Wyaralong Dam design and construction

Client: Queensland Water Infrastructure
Location: Queensland, Australia
Date: February 2009 – February 2011

Designing a roller-compacted concrete dam to improve water storage and provide long-term reliable water supply.


In response to the water shortage in south-east Queensland, the Queensland government initiated a project to develop the Wyaralong Dam to improve the storage and use of water in the Logan River catchment.

The objectives of the construction of Wyaralong Dam are to contribute to the development of long-term reliable water supplies for south-east Queensland by constructing a dam in the Teviot Brook capable of providing up to 21 000 ML per annum to the water grid, when operated with Cedar Grove Weir.


Entura designed a 50m high, 490m long roller-compacted concrete (RCC) dam with a centrally located ungated primary spillway and stilling basin. The dam has a secondary spillway on the left abutment with an apron directing the flow back into the stilling basin. The total volume is approximately 185 000 m3.

The outlet works and fishway are located on the right abutment. The dam has a wet intake tower on the upstream face of the dam which can draw water from various levels. The water is discharged back to the river through two submerged vertical discharge valves.

Entura’s developed a number of innovative solutions to the project’s challenges:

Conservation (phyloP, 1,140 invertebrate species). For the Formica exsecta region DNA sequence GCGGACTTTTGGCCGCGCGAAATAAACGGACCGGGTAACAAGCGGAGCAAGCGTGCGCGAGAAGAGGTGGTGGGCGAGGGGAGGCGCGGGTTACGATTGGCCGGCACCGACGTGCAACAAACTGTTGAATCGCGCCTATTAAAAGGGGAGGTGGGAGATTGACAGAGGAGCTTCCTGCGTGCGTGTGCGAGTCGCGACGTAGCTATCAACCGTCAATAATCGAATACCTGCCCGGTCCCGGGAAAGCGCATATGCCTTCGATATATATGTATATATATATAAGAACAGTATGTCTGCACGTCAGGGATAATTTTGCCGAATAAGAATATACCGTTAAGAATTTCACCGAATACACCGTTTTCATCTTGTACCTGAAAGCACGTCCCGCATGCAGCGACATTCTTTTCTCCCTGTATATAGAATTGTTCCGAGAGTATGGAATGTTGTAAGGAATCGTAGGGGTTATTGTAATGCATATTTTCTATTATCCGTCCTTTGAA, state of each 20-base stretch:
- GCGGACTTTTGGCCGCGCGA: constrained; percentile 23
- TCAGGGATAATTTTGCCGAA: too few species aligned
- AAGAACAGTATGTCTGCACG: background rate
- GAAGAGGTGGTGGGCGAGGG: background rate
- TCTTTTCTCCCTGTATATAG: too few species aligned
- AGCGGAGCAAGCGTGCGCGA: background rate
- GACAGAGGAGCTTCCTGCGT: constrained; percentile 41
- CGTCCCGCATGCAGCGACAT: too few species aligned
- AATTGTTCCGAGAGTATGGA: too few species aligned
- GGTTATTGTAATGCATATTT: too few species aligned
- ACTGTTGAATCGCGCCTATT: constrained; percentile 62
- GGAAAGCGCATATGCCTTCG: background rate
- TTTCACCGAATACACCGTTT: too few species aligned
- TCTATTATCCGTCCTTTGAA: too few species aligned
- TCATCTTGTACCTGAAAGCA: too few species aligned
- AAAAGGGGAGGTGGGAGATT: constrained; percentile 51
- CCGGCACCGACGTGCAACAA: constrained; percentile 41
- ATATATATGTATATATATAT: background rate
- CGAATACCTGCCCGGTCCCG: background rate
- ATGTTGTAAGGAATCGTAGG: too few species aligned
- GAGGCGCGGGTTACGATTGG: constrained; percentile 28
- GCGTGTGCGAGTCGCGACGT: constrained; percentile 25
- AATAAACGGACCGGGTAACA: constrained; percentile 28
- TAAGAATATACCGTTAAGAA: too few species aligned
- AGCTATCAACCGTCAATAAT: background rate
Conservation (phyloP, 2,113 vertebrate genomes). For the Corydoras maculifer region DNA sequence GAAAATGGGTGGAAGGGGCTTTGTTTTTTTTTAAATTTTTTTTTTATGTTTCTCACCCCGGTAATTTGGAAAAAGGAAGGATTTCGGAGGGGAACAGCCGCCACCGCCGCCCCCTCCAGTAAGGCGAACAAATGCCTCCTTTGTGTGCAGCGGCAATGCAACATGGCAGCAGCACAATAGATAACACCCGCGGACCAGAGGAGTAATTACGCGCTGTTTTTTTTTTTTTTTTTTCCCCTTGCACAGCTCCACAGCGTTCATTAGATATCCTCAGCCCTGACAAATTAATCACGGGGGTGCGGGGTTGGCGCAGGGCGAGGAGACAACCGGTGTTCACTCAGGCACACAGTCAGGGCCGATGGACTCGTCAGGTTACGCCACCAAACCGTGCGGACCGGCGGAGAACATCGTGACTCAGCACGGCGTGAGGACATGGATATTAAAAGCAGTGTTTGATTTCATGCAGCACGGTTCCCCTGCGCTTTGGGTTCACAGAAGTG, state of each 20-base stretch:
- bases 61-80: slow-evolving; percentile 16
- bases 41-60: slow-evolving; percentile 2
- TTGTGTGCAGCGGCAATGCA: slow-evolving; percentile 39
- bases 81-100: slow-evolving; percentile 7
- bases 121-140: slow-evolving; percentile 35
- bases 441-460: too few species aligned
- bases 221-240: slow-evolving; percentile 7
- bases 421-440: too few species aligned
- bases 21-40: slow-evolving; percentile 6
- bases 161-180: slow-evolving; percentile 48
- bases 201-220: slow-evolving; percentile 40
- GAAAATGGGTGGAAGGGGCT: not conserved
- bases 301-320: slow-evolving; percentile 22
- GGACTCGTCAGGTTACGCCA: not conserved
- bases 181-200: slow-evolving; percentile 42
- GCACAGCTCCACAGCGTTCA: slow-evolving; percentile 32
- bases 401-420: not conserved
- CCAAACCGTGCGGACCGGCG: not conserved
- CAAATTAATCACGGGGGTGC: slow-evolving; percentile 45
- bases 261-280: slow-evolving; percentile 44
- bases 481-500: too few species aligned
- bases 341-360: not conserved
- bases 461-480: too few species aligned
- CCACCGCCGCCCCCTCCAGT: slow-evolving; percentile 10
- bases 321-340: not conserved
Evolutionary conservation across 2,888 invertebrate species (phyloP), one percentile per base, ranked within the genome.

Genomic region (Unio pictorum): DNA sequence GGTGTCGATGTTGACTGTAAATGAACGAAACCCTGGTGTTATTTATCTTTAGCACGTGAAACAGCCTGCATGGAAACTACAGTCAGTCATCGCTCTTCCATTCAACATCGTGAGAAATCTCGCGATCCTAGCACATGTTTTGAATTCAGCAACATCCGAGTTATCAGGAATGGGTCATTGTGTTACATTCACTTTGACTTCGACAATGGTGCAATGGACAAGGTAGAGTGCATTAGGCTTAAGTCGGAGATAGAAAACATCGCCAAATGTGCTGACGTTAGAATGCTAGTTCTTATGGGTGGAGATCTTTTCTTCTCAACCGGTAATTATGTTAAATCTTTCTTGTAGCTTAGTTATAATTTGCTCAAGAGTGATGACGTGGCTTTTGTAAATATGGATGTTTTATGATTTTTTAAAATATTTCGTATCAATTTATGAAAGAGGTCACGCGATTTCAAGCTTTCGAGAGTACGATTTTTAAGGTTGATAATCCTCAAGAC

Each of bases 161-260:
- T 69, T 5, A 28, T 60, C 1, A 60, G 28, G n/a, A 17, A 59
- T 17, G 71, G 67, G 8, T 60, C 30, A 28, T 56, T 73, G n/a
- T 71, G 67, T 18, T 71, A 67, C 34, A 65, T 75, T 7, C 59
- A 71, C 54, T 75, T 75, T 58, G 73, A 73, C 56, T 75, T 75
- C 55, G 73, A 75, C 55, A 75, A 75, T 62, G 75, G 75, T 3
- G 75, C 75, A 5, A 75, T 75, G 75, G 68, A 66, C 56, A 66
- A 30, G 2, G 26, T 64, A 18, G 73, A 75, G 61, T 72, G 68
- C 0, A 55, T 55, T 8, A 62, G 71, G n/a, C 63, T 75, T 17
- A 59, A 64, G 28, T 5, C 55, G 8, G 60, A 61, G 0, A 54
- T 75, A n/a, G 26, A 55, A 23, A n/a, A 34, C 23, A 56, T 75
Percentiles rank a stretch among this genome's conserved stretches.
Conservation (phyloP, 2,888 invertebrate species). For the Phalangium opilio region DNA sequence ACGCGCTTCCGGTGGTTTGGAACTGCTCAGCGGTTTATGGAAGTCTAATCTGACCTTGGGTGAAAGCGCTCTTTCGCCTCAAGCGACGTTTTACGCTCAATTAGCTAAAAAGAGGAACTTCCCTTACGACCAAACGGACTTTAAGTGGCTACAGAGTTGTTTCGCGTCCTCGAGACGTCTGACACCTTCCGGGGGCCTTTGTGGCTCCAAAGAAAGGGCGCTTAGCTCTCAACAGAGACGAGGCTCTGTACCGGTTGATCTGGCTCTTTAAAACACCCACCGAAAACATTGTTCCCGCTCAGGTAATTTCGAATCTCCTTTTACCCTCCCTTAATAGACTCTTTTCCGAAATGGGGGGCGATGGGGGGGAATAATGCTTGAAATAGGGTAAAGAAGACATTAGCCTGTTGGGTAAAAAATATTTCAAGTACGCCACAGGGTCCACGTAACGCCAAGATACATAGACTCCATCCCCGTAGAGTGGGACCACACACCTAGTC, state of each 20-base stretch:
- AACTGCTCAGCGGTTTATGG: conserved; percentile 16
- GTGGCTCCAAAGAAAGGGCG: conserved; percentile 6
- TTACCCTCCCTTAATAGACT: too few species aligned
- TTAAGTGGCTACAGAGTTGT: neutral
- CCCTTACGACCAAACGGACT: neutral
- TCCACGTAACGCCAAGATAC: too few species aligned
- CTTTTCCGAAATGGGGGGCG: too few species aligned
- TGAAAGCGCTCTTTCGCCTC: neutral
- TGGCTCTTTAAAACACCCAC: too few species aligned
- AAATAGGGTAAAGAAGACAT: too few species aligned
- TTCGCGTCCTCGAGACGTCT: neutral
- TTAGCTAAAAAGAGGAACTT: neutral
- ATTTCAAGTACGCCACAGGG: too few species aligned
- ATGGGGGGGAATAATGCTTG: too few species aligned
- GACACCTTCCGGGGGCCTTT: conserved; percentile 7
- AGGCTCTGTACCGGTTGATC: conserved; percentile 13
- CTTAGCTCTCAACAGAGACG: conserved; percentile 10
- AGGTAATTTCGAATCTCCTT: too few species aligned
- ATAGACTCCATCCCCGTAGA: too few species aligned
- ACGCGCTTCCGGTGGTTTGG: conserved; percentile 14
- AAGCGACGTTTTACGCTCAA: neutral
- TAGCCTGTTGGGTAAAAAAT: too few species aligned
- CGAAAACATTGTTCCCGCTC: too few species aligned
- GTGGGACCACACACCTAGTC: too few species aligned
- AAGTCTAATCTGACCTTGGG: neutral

• despite initial durability concerns, an extensive investigation and trial program was conducted to prove the suitability of using the onsite clay cemented sandstone aggregate for the RCC mix
  • an innovative bi-directional fish lift was developed, combining known technology to develop a unique and innovative design to meet the approval requirements for fish passage in both directions over an extensive operational range
  • foundation stability was explored through testing and analysis of weak bedding plane features.


Throughout the project the design team worked closely with the construction contractor and client to develop a design that was both cost-effective and of an appropriate quality for its purpose.

This was done through structured value engineering processes, by realising opportunities as they arose, by effectively managing the risk and pursuing innovative solutions using proven technology.